Best Practices for Training Utility Fleet Drivers to Cut Engine Idling
Most fleet professionals understand the benefits of idle reduction. It’s the lowest of the low-hanging fruit.
Unfortunately, too many fleet managers and drivers still believe certain old-school conventional wisdom, like starting a truck uses more fuel than letting it idle.
Up-to-date research pokes holes in those old beliefs, but it can be hard to change minds. Various programs are available to help fleets build new policies and procedures to make the training stick. Yet it’s difficult to break old habits and create new ones.
For fleet managers, there doesn’t seem to be a downside to reducing idling. There’s a direct correlation between reducing carbon dioxide pollution and fuel use. Each gallon of fuel burned produces about 20 pounds of CO2. Reducing emissions also lowers fuel costs.
“You have a double win because if you reduce fuel consumption, you reduce your fuel cost, and you proportionately reduce the emissions,” said Linda Gaines, transportation system analyst at Argonne National Laboratory. She has conducted extensive research on idling and helped design the IdleBox idling reduction training curriculum (see https://cleancities.energy.gov/technical-assistance/idlebox/). The IdleBox curriculum includes an idling reduction pledge form that drivers can sign, attesting that they will commit to limiting vehicle idling for a designated amount of time, usually set by their organization.
Idle reduction is also free. Technology like telematics, automatic start-stop engines and hybrid vehicles can play a role. But fleets can see a real-time reduction through establishing policies and improving driver behavior using the vehicles already in the fleet.
Sure, some idling is unavoidable, depending on the work profiles of the trucks. That’s why it’s essential to understand the duty cycles of different types of vehicles, according to Gaines.
“From a technical standpoint, it depends on what you’re trying to minimize,” she said. “If you want to minimize carbon dioxide emissions overall, you might make different decisions than if you want to minimize NOx emissions.”
Some fleets have established idling policies with strict time limits. For example, Multnomah County, Oregon, established an idling limit of 20 seconds for county and commercial vehicles on county property, except for vehicles used in public safety or emergency response situations. The policy also limits warmup idling to 20 seconds. City officials in West Palm Beach, Florida, have set an idling limit of five minutes to support the city’s goal of reducing emissions.
According to Ron Zima, founder and CEO of GoGreen Communications Inc. and a consultant known as the Idle Free Guy, two factors will make or break the success of an idle reduction program. First is senior management buy-in. Second, drivers must be engaged at a personal level.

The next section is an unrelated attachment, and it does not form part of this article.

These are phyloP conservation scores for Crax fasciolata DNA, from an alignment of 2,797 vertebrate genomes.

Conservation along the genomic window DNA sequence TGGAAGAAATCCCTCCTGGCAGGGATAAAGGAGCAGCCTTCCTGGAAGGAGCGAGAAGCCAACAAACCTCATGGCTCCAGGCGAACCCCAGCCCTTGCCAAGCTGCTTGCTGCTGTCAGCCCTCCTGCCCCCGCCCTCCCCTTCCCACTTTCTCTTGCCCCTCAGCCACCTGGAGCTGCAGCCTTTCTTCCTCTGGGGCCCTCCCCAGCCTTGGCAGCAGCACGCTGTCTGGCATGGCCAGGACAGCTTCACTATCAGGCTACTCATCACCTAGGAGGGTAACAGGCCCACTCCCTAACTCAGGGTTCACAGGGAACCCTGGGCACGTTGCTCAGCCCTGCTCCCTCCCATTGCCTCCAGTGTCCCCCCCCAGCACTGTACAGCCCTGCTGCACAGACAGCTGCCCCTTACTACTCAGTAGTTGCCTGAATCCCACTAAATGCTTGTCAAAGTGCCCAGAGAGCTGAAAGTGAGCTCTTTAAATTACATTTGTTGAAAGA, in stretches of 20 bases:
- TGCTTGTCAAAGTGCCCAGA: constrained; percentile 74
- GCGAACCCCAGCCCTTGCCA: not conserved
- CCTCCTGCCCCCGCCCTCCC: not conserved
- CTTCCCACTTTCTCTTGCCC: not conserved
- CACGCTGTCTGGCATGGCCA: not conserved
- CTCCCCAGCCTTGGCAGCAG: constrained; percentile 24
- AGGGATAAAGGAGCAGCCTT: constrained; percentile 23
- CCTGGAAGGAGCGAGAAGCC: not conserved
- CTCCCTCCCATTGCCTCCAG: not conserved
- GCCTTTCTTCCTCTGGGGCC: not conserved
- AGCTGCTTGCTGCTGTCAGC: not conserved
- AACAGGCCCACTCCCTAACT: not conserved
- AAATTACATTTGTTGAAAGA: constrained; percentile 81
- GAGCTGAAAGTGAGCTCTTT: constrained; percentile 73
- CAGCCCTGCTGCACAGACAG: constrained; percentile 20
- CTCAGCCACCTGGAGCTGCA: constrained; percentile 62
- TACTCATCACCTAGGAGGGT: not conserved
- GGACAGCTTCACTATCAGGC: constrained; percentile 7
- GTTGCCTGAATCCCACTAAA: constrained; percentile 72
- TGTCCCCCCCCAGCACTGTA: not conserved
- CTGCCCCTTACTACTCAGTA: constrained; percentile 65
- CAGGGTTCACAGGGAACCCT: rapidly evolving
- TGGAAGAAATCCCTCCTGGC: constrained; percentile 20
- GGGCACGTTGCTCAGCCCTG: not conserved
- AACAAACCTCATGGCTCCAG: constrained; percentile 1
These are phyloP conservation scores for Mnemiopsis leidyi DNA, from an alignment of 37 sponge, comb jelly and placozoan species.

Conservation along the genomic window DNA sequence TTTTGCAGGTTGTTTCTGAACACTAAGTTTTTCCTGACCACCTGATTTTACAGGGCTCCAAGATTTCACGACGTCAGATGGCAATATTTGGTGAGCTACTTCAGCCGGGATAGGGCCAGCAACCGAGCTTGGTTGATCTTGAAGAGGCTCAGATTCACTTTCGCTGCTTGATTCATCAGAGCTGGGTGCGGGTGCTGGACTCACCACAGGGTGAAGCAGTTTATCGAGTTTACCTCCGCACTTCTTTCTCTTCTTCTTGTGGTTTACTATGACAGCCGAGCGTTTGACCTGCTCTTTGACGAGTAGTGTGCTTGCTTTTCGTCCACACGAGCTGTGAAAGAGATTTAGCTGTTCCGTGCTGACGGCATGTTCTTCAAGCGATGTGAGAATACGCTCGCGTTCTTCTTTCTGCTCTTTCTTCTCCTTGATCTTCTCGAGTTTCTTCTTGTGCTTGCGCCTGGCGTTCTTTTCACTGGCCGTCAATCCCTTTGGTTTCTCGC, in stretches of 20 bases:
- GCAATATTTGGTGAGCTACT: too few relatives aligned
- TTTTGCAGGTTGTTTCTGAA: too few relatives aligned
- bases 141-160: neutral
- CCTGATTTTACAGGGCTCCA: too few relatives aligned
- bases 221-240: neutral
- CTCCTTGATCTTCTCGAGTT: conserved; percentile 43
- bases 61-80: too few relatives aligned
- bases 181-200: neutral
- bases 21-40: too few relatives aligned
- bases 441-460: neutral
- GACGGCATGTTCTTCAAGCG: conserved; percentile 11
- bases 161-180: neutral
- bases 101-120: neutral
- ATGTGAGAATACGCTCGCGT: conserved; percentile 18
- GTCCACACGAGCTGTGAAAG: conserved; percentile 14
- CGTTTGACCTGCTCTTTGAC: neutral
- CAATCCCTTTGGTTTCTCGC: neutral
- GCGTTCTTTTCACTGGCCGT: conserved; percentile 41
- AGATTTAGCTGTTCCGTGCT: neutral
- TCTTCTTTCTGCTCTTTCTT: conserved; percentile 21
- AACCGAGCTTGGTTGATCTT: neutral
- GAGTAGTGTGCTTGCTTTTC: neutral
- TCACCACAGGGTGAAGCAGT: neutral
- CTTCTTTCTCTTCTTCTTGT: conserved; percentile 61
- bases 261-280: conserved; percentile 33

“You have to get drivers to care about reducing idling,” Zima said.
He recommended talking to drivers about what’s important to them: their families, hobbies like cars, and their wallets. GoGreen’s training covers the impact of emissions on families’ health as well as the cost of wasted fuel and idling in their personal vehicles.
“We believe that idle reduction behavior begins at home,” Zima said. “When you engage drivers about things they really care about, it’s amazing how enthusiastic the vast majority of the operators become.”
Idle reduction programs can take many forms, including workshops, meetings or online sessions. The training can include tips for improving fuel efficiency, including reducing aggressive acceleration and braking in addition to reducing idling.
Gaines noted that positive reinforcement is usually more effective than negative feedback. The IdleBox toolkit includes tools to help fleets gamify the program or offer incentives, rewards and recognition for drivers who reduce idling.
About the Author: Gary L. Wollenhaupt is a Phoenix-based freelance writer who covers the transportation, energy and technology sectors for a variety of publications and companies.
Vehicles that idle unnecessarily are simply wasting resources. “Remember, you get zero miles per gallon when the truck is sitting still with the engine on,” said Linda Gaines, transportation system analyst at Argonne National Laboratory.
There are two types of idling that fleet managers can target for training – choice idle, which is within the driver’s control, and induced idle, which is outside their control.
1. Choice Idle
- Engine/cabin warming: All vehicle types (today’s vehicles warm up faster by being driven rather than by idling – see manufacturer guidance).
- Waiting: Delivery trucks, utility trucks, transit buses, shuttle buses and personal vehicles.
- Vehicle as an office: During lunch breaks, to complete paperwork, to make phone calls.
2. Induced Idle
- Running scene and emergency lights and other auxiliaries: Emergency vehicles, utility vehicles.
- Powering HVAC for passengers or cargo: All vehicle types for operator and passenger comfort in extreme weather.
- Performing non-propulsion work: Bucket trucks, sewer-line maintenance trucks, woodchippers.
Source: Clean Cities Coalition Network
- Who is Your Customer?
- Planning Your Fleet’s Transition to EVs
- What’s New in Lifting Equipment for Utility Fleets in 2021
- Top Trends to Watch in Commercial Truck Tires
- What’s New in All-Terrain Vehicles for Utility Fleets
- Best Practices for Training Utility Fleet Drivers to Cut Engine Idling
- How to Retain Technicians in a Tight Labor Market
- How a Major Utility Fleet Moved to Predictive Maintenance
- Making the Best of the Way Things Turn Out